The system was designed by the government to be self-sustaining, i.e., to cost it no money. While they were called schools, the church-run institutions that were attended by 150,000 native children functioned far more like prisons. Much of the “school day” was given over to backbreaking chores, including working in the fields. Yet food and schoolbooks were scarce and rationed. In addition to an official regime of harsh corporal punishment, the native children were the victims of wholesale sexual abuse.

As the WSWS reported in summarizing the findings of the TRC, between “5,000 and 7,000 children died whilst in the custody of these residential schools from disease, malnutrition, fires, suicide and physical abuse. Many were buried even without a name recorded. Parents were not notified as a matter of course. …. Healthy children were consciously placed in dormitories with children suffering from tuberculosis. Sick and dying children were forced to attend class and sit up in church. Malnutrition was rampant. Testimony from school survivors recounted how hungry children would raid the slop-buckets of livestock for additional sustenance.”

Government legislation in Alberta (1928) and British Columbia (1933) authorized the forcible sterilization of residential school children. In the 1940s and 1950s aboriginal children in some residential schools were deliberately kept malnourished at the government’s order so that researchers could “scientifically” measure the impact of a starvation diet.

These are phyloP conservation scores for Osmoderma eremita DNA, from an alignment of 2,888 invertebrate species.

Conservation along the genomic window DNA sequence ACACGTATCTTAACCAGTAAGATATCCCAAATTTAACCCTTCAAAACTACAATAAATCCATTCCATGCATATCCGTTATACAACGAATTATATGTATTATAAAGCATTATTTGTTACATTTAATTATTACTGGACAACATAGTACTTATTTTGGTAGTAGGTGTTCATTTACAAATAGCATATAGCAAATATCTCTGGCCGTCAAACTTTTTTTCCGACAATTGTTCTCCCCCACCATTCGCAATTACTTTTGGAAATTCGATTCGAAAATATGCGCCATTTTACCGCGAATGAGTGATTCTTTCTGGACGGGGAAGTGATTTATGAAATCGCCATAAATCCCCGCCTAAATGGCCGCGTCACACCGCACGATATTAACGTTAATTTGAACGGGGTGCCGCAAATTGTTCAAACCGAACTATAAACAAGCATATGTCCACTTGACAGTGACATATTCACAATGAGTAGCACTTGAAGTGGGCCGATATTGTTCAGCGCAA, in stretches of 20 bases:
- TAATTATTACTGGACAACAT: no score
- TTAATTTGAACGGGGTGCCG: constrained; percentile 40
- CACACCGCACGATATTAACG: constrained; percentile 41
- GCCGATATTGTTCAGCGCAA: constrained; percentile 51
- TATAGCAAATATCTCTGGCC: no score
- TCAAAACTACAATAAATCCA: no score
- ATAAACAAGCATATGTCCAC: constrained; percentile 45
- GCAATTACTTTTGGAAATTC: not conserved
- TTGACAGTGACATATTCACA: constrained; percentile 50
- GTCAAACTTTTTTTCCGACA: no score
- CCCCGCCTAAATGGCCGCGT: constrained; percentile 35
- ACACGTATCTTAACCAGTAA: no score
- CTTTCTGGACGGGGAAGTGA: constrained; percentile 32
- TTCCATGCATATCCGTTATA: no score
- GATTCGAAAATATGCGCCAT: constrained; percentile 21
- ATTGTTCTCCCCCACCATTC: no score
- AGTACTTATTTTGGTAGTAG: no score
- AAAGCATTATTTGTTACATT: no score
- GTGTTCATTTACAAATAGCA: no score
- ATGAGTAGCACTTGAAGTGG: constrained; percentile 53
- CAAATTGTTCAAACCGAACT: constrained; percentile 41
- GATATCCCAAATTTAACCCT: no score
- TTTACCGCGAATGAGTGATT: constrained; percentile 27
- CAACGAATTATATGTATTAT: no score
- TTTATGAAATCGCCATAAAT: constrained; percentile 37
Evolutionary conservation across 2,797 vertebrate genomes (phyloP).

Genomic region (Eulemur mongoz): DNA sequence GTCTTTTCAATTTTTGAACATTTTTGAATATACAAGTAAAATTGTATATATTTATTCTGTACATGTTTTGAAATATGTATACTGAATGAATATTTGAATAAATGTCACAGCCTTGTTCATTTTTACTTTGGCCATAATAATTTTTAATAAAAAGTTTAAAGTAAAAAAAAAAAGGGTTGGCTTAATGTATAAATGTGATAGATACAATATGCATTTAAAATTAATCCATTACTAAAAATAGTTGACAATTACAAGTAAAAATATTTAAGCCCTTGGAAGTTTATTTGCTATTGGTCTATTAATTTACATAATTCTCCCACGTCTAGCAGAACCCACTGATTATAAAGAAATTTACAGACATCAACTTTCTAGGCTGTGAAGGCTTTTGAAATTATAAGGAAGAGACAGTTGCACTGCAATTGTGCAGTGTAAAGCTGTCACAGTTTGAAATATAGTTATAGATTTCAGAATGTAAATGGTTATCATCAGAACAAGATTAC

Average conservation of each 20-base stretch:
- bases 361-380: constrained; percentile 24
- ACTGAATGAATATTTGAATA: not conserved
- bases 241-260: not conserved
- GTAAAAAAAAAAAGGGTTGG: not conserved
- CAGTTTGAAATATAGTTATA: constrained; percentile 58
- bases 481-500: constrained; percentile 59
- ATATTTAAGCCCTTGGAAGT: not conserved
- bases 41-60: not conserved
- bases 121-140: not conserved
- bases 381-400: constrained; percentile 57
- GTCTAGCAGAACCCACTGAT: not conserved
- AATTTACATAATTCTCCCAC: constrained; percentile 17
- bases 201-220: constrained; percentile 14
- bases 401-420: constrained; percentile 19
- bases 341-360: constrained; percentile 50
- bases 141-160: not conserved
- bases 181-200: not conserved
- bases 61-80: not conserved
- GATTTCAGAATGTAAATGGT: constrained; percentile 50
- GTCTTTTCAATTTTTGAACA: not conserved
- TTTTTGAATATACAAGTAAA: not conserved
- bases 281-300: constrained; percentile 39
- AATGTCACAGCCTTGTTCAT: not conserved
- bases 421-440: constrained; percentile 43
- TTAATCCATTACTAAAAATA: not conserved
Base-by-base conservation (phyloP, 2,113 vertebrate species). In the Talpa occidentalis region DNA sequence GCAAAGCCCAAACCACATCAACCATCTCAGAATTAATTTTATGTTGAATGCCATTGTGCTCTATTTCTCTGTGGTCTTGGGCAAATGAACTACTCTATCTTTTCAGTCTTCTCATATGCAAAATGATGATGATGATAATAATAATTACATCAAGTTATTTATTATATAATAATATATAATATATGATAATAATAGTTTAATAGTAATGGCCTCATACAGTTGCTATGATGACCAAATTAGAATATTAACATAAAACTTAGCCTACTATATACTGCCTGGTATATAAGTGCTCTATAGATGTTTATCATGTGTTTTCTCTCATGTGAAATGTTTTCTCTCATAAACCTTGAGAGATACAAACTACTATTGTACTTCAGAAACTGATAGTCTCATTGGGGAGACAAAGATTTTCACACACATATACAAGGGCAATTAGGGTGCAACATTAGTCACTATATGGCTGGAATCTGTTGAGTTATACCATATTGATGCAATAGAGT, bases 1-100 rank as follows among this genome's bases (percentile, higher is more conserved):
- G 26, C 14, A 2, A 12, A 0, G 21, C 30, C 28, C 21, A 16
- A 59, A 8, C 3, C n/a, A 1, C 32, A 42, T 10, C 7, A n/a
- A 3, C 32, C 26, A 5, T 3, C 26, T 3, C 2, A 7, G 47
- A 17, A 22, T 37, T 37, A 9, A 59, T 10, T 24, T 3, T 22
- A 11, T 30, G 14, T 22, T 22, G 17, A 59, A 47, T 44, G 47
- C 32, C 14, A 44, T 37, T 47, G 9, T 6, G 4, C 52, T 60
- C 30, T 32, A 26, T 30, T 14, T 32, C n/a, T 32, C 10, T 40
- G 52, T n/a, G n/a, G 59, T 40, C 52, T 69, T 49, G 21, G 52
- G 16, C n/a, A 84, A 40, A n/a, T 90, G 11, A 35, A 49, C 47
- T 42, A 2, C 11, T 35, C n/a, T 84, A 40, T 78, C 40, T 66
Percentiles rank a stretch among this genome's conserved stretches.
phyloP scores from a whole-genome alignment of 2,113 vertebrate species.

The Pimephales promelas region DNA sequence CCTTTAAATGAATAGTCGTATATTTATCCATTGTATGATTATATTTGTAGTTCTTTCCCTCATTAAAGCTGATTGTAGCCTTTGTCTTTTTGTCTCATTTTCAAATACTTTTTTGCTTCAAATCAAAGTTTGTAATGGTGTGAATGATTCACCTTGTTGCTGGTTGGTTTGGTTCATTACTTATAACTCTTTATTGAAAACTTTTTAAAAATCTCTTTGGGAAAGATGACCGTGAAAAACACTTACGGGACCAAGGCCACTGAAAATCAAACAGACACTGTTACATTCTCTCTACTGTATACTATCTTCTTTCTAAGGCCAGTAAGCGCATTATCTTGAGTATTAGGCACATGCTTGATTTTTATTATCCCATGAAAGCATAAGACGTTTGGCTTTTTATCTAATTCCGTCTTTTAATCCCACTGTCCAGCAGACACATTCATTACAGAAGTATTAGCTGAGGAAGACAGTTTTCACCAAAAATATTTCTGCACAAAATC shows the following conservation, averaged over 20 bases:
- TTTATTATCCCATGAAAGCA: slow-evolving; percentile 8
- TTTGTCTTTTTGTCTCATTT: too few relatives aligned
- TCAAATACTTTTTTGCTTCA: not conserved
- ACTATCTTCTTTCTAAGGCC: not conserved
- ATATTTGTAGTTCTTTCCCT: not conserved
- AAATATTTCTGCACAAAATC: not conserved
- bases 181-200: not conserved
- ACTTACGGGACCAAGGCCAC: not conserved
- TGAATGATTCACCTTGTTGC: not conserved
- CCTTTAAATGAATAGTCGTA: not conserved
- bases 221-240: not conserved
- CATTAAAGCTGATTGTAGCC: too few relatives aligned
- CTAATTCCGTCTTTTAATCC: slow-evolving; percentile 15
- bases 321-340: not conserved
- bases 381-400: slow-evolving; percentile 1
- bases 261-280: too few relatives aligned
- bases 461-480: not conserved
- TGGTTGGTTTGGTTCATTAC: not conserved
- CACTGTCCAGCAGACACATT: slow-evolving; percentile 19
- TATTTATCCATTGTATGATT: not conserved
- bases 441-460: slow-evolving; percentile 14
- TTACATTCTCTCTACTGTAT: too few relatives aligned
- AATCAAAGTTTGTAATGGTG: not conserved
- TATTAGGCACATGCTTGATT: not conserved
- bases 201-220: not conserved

Clifton and Rubenstein take particular umbrage with the TRC’s statement that the aboriginal population was treated as “sub-human.” There are numerous survivor accounts and historical documents that back the TRC’s assertion. The 1876 Indian Act—the framework for ongoing aboriginal policy in Canada which legalized the First Nations as an inferior group—stated the “aborigines must be kept in a state of tutelage and treated as wards or children of the state”. Well into the 20th century, speeches from the floors of parliament and the provincial legislatures referred to natives as an “inferior race.”

The residential school system was only a part of a broad-based policy to repress and dispossess the aboriginal peoples. An overt policy of starvation was used to drive First Nations from their ancestral lands on the Prairies. Treaty rights were unilaterally abrogated by the Canadian government. “Pass Laws” were enacted that made it illegal for First Nations people to leave the reserve without the approval of the government’s Indian agent. Authorities from South Africa tasked with framing their own system of apartheid were so impressed by Canadian policy towards the aboriginal peoples that they based elements of their own racist system on it. Only in 1960 were “status Indians” granted the right to vote and other basic citizenship rights.

But for our Manitoba college professors, this particular survivor testimony from Elder Irene Favel might be more directly edifying on the question of sub-human treatment in the residential schools:

“I went to residential school in Muscowequan from 1944 to 1949, and I had a rough life. I was mistreated in every way. There was a young girl, and she was pregnant from a priest there. And what they did, she had her baby, and they took the baby, and wrapped it up in a nice pink outfit, and they took it downstairs where I was cooking dinner with the nun. And they took the baby into the furnace room, and they threw that little baby in there and burned it alive. All you could hear was this little cry, like ‘Uuh!’ and that was it. You could smell that flesh cooking.”